Again, it wasn't to be and Lucille miscarried at 12 weeks. They were devastated.

They decided to go for a third round of IVF, an attempt that would be their very last.

Miraculously, their son Senan was conceived but Lucille couldn't enjoy this pregnancy like she had with Caodhan's.

"It was filled with anxiety, fear and worry. I was obsessed with testing my pregnancy symptoms. If I didn’t feel him I used to panic."

Happily, Senan came along and is now a gorgeous, happy four-year-old.

He was worth the wait, Lucille says, though the time between having her two boys when she and Ellie were trying to grow their family was agony.

"I have an awful lot of guilt about what I put Caodhan through because through that time my focus was on trying to get pregnant and I couldn’t really appreciate what I had.

"It was so hard. Emotionally it was very difficult. Physically for me it was horrendous. Then Ellie was going through it too."

Each insemination and round of IVF, each false start, brought hope and despair - but the couple remained steadfast.

"You’ve all these hopes and dreams and everything and two weeks later you take your blood test or your pregnancy test and it’s negative and you hit rock bottom.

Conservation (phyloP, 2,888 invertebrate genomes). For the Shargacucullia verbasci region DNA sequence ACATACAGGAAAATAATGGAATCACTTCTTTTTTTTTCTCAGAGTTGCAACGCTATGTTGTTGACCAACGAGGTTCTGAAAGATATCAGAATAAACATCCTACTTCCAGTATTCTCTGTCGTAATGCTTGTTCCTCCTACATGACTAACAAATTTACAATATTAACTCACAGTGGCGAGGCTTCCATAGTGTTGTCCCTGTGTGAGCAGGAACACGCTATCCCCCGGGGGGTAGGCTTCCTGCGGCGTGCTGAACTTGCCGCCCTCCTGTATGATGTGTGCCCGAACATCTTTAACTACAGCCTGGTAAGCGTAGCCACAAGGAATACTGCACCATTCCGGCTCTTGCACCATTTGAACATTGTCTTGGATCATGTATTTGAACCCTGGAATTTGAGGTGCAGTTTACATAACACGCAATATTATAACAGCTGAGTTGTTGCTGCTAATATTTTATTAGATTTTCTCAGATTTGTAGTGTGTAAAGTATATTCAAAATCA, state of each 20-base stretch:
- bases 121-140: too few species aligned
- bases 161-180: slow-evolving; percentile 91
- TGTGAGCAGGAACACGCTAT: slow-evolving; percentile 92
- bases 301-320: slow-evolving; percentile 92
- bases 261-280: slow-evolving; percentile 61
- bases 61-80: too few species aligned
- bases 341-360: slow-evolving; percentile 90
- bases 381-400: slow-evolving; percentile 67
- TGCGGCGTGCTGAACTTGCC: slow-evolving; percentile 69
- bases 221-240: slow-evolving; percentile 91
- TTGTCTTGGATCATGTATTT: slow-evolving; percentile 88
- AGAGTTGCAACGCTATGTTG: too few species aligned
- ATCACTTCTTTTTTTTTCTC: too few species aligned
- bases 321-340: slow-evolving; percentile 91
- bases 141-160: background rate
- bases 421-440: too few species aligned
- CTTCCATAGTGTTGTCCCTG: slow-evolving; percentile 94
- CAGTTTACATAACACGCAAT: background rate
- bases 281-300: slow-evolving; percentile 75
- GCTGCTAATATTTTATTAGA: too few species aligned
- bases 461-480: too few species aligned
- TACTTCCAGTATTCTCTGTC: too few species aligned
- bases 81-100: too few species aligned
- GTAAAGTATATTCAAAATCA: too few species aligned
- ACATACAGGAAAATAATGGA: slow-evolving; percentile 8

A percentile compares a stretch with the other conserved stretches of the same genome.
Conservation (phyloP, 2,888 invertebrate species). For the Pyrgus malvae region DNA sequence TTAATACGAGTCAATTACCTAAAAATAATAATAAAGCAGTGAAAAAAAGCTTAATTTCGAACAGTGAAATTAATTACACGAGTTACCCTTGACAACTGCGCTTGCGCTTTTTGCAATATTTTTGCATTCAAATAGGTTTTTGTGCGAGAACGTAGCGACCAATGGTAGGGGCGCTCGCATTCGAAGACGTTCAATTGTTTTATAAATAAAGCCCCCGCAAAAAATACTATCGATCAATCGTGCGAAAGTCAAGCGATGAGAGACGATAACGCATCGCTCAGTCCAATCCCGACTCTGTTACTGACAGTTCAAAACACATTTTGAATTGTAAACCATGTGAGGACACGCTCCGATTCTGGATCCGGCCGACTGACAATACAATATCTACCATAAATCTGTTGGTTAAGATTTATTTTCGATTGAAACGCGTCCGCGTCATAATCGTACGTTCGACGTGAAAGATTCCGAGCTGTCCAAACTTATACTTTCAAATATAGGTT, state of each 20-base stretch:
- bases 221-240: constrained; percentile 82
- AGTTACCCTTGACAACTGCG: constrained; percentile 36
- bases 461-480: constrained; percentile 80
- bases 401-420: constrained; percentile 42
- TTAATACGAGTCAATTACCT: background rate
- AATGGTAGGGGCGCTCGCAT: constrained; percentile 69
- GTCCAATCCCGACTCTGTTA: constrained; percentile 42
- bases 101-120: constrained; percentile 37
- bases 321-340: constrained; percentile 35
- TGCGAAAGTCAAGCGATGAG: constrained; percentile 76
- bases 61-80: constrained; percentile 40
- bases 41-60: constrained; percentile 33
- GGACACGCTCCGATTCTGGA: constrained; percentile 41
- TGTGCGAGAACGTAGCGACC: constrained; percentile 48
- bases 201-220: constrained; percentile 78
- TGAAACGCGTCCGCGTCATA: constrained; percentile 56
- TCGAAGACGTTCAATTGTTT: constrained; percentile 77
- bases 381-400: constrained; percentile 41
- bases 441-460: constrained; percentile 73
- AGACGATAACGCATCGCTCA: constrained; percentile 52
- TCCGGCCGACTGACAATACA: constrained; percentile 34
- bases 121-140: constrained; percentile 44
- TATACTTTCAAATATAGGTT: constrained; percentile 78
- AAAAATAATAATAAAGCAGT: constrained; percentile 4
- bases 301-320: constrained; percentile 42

"I used to say, I’m going to cry today but tomorrow is a new day. I haven’t lost anything, the only thing I’ve lost is a dream."

Life is a lot happier these days for the family of four.

Caodhan is in first class and Senan is due to start school this September.

There was another milestone for Lucille and Ellie three years ago when they got married.

Their sons acted as grooms' boys while their cake featured a butterfly for each baby they had lost.

Looking back over the years that have gotten them to this point, Lucille says that she'd advise her and Ellie's younger selves not to give up and to listen to their doctors.

Couples embarking on fertility treatments, she said, should also set limits of what they will put themselves through to have a family.

"It puts a physical toll on you, it puts an emotional toll on you and it puts a financial toll on you and you have to be able to say, enough is enough.

"The other thing is not to let it affect your relationship.

"We’re lucky, we’re very close and Ellie never blamed me for what my body couldn’t do. Be honest with each other and depend on each other because you’re both going through it."

 

Fertility in the City

Rotunda IVF's Fertility in the City information evening will be in the Dean Hotel on Harcourt Street on Thursday 2 May from 6.30pm. The event will see Ireland's top fertility specialists inform women on fertility, including the options for same sex couples and single women.

The details on donor sperm, assessing fertility, causes of infertility, and all the supports, advice and state-of-the-art treatments will be explained by the Rotunda IVF fertility experts.

Tickets are available for the evening free-of-charge, but must be booked in advance on www.rotundaivf.ie.